Elevating employee engagement with an attitude of gratitude
Do you remember the last time you received a thank you note? Can you recall how it made you feel? Probably pretty positive. Positive about the person who sent it to you, positive about the action you were being thanked for, and more likely that you’d do the same thing again if given the opportunity. All this positivity from a simple thank you note.
Mark Twain once said, "I can live for two months on a good compliment." What is even more interesting is what we are learning about the positive benefits that result from acts of gratefulness. Being grateful requires mindful practice. You don't thank someone accidentally. It requires us to take note of noteworthy acts. It benefits from empathy and thinking about the busy life of the person who took the action. It requires extra effort on our part.
Recently, scientists have researched this concept using magnetic resonance imaging (MRI) scanning technology and have found interesting connections with many aspects of well-being.
"The Brain and Creativity Institute at USC's Department of Psychology conducted an experiment exploring how gratitude affects the brain. As subjects experienced the feeling of gratitude, their brains were being monitored through MRI technology. A feeling of gratitude stimulated parts of the brain associated with positive emotion and moral thinking; gratitude stimulated patterns in the brain that reinforce positivity."
At the University of California, San Diego researchers found that feeling gratitude was associated with better sleep, decreased depression, decreased fatigue and a more positive outlook.
Further, a team of researchers from the Institute for Visual History and Education found through MRI technology that when the brain feels gratitude, it activates areas responsible for feelings of reward, moral cognition, subjective value judgments, fairness, economic decision-making and self-reference.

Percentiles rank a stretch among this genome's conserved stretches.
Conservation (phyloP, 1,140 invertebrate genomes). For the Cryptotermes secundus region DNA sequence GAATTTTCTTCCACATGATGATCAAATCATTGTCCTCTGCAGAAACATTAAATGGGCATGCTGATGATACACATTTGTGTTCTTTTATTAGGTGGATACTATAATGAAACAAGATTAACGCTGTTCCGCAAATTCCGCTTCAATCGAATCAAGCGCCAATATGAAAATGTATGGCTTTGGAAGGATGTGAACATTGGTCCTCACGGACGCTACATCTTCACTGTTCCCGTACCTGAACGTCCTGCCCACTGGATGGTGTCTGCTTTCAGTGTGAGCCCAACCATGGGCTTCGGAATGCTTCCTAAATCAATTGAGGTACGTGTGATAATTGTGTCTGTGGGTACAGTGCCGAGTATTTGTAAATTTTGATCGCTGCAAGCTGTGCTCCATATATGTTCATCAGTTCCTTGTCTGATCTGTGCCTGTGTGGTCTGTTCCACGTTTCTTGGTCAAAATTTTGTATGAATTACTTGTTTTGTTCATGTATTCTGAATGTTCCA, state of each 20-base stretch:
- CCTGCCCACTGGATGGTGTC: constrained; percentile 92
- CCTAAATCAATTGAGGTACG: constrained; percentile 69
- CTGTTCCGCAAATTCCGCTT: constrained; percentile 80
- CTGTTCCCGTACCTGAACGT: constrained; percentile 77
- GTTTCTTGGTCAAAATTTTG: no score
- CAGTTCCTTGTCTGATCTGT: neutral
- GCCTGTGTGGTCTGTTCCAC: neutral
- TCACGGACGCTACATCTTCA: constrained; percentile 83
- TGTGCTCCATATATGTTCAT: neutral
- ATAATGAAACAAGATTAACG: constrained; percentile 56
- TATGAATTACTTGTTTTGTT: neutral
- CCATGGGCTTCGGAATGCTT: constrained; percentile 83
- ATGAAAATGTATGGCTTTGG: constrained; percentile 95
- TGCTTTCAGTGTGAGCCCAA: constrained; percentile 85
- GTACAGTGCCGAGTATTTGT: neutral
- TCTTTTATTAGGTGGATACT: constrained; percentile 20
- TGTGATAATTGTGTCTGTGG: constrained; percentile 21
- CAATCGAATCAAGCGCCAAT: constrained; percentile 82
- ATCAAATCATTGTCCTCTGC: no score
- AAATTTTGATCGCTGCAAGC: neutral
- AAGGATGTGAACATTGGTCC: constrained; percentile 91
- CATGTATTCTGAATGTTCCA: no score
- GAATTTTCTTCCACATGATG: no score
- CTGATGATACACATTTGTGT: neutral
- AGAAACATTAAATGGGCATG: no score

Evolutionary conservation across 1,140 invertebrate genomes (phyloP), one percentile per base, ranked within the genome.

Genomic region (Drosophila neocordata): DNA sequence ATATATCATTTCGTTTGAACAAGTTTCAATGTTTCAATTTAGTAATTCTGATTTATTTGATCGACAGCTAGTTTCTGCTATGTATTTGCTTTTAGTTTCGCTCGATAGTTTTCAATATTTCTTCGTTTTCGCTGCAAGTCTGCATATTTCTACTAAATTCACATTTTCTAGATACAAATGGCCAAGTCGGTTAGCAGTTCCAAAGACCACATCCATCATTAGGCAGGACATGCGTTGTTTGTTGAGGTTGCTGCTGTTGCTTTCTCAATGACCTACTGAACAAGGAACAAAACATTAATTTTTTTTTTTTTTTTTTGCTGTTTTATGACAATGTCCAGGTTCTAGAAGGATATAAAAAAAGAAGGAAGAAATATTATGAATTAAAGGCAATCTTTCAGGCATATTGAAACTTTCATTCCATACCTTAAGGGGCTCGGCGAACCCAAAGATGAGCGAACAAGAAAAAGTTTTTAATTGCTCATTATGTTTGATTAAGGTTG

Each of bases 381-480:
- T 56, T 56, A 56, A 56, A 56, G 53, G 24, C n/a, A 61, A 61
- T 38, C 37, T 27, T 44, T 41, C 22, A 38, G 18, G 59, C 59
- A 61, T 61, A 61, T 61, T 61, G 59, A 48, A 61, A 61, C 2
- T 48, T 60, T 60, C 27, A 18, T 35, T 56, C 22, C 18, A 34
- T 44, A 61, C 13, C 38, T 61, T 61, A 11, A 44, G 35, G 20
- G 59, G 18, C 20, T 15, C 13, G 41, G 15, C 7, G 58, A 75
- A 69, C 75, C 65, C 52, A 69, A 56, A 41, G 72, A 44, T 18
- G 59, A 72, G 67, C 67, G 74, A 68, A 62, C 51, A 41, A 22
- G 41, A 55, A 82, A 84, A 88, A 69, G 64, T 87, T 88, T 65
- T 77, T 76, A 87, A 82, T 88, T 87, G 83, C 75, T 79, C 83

There are numerous studies confirming the benefits of gratitude not only to the recipient but to the person expressing the sentiment.
Research conducted on gratitude by Michael McCullough (University of Miami) and Robert Emmons (UC Davis) has shown that people who frequently experience gratitude are happier, less depressed or anxious, more emphatic, and more helpful than people who do not have a grateful disposition.
From gratitude to greatness.
As you plot your course to greatness for your company think about ways you might encourage your workforce to be more appreciative. Help them to understand the power of positive reinforcement. Provide suggestions about posting kudos about a colleague and encouraging leadership to take a minute and acknowledge special efforts or milestone achievements. Keep in mind that with each act of gratitude you are getting a two-fold return: the person being thanked, appreciated, or recognized feels great but the sender also experiences feelings of positivity, energy, and a greater sense of well-being.
A few considerations for building a culture of gratitude.
As the holiday season fast approaches, think about to ways elevate your "culture of gratitude." With a little more appreciation, you will likely see greater positivity, higher levels of job satisfaction, a boost in productivity and a generally positive shift in morale. Those focused on greatness for your company will be most appreciative.
If you are interested in learning more about how Augeo can help build a culture of gratitude and appreciation for your company click here.
How can organizations amplify their influence through authentic brand experiences at scale? The Augeo team was thrilled to bring this powerful topic to a global audience of HR leaders and dynamic change agents at CultureCon, where the future of workplace engagement is revolutionized.
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